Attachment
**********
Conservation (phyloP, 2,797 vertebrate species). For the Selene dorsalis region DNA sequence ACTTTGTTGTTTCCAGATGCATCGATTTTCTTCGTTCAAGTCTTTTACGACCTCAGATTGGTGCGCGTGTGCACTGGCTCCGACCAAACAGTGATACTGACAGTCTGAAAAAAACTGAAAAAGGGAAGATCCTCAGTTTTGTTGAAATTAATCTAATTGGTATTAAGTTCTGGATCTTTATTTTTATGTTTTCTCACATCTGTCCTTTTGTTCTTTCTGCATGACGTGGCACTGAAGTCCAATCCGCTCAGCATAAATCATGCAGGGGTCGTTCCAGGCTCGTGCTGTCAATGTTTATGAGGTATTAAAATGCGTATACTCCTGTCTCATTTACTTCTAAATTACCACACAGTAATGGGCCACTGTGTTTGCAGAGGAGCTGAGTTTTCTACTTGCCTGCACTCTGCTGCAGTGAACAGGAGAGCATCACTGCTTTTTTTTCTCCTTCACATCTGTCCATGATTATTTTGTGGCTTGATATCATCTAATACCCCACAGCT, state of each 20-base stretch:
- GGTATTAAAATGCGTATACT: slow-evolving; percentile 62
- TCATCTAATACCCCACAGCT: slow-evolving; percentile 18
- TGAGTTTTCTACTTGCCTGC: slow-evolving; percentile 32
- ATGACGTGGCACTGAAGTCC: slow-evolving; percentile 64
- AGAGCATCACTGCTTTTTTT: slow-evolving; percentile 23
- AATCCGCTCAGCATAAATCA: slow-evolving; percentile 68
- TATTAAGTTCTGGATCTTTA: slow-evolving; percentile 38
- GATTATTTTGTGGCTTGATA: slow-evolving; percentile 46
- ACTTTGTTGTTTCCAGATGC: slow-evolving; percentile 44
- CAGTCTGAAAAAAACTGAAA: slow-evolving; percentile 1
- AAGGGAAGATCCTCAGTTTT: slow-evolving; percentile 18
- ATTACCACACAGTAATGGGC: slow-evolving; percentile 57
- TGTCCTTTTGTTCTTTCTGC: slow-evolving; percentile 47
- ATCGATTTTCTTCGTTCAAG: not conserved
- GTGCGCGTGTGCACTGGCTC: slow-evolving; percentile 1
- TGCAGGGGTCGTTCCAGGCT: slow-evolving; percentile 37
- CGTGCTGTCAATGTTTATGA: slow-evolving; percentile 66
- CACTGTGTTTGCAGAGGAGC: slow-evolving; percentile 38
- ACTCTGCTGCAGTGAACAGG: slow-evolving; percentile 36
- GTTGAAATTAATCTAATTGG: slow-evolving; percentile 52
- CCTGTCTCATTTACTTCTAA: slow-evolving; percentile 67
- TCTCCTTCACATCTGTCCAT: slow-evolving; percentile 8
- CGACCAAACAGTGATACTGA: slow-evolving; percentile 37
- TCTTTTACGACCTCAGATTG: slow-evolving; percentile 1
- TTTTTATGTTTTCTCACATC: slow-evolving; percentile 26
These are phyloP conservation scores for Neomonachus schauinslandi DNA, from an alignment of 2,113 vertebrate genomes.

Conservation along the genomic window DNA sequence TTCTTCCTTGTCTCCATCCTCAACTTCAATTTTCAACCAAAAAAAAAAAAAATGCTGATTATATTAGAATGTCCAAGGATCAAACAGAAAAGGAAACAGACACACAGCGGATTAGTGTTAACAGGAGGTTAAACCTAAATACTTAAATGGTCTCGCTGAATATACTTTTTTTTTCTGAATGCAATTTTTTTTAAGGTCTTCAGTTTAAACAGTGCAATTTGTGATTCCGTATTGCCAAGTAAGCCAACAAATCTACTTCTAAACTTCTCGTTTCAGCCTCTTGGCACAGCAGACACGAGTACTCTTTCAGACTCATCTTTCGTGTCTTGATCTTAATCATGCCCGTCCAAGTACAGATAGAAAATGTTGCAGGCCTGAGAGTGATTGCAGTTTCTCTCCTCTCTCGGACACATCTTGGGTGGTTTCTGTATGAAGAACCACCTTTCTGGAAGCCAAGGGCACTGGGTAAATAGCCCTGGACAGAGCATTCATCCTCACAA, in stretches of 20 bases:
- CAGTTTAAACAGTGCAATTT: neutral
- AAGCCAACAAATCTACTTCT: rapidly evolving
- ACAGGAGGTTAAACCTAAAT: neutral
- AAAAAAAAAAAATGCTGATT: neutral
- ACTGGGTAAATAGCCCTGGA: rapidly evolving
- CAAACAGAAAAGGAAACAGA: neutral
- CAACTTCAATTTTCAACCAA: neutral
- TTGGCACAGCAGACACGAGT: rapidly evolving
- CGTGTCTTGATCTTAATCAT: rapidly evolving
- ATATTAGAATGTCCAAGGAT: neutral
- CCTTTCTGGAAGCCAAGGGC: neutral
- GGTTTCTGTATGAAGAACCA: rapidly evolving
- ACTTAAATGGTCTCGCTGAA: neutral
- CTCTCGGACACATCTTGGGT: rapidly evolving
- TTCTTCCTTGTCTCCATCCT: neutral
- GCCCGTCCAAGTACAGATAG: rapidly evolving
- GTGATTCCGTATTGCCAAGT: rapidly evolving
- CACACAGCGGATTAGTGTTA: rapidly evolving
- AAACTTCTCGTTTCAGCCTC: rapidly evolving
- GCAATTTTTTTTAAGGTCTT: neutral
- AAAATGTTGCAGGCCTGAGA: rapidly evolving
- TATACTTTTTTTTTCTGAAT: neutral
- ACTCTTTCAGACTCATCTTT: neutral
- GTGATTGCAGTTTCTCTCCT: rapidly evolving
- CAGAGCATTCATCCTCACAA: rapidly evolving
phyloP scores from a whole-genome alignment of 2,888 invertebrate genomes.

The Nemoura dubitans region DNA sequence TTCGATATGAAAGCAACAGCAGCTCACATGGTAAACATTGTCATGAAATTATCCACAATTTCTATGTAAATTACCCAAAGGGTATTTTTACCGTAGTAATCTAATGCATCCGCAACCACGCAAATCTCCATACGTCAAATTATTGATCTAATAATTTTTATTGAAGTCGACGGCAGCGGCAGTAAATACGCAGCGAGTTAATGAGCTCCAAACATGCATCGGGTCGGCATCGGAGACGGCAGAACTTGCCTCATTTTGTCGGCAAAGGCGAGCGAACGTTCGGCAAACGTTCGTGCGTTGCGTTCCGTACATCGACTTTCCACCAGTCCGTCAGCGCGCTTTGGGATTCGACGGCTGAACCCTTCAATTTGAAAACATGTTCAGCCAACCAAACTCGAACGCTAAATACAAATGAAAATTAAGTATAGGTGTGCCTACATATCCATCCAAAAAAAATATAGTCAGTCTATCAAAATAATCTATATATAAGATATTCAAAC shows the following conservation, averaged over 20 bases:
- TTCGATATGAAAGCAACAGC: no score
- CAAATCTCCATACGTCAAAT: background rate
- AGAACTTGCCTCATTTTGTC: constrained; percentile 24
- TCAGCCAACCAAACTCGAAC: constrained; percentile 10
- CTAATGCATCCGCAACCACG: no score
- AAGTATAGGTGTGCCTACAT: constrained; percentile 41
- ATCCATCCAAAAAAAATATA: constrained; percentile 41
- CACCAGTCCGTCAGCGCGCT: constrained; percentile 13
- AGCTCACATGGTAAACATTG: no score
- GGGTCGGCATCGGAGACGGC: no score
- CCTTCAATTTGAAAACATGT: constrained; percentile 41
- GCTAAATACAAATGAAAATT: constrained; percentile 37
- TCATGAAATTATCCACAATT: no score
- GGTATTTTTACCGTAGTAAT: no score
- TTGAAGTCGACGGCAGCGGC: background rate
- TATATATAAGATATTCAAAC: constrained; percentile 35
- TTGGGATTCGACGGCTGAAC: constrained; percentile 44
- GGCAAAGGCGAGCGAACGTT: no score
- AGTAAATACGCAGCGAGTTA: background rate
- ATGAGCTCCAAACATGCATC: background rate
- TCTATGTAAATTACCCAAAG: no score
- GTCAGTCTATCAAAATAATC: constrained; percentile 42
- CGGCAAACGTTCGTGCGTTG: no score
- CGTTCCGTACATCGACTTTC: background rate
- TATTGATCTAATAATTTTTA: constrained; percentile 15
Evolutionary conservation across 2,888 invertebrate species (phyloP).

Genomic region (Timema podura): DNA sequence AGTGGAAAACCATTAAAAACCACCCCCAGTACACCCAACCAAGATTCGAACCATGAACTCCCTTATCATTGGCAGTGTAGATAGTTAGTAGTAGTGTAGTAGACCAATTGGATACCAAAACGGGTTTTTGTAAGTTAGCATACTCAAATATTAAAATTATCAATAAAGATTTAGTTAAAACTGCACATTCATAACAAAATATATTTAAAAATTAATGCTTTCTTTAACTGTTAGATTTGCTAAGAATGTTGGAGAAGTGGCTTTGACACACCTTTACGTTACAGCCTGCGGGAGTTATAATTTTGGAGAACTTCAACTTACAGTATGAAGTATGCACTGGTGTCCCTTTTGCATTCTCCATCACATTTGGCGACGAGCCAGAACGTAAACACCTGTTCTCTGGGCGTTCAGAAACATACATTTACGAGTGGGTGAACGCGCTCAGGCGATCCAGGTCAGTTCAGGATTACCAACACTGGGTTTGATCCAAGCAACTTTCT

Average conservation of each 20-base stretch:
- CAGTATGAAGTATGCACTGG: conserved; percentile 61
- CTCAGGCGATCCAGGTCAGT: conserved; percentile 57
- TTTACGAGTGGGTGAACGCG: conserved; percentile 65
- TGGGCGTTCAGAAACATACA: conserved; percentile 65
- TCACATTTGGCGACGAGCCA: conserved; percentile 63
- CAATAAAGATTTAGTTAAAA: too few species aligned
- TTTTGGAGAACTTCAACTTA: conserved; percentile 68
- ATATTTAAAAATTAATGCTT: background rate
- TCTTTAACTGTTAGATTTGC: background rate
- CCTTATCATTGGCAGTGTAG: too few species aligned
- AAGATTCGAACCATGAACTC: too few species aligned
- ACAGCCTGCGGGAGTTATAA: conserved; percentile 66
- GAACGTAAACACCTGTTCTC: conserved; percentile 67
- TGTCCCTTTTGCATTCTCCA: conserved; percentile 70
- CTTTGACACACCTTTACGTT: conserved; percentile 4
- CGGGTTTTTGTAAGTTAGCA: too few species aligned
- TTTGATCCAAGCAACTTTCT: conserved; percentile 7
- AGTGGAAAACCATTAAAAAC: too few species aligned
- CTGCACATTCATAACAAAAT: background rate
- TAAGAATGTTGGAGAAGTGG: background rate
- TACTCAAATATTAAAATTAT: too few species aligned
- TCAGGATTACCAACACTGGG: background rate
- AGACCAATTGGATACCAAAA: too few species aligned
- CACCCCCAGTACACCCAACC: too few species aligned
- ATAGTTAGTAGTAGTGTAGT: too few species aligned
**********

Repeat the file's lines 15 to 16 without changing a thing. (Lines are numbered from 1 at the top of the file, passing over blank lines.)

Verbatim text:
- ATCGATTTTCTTCGTTCAAG: not conserved
- GTGCGCGTGTGCACTGGCTC: slow-evolving; percentile 1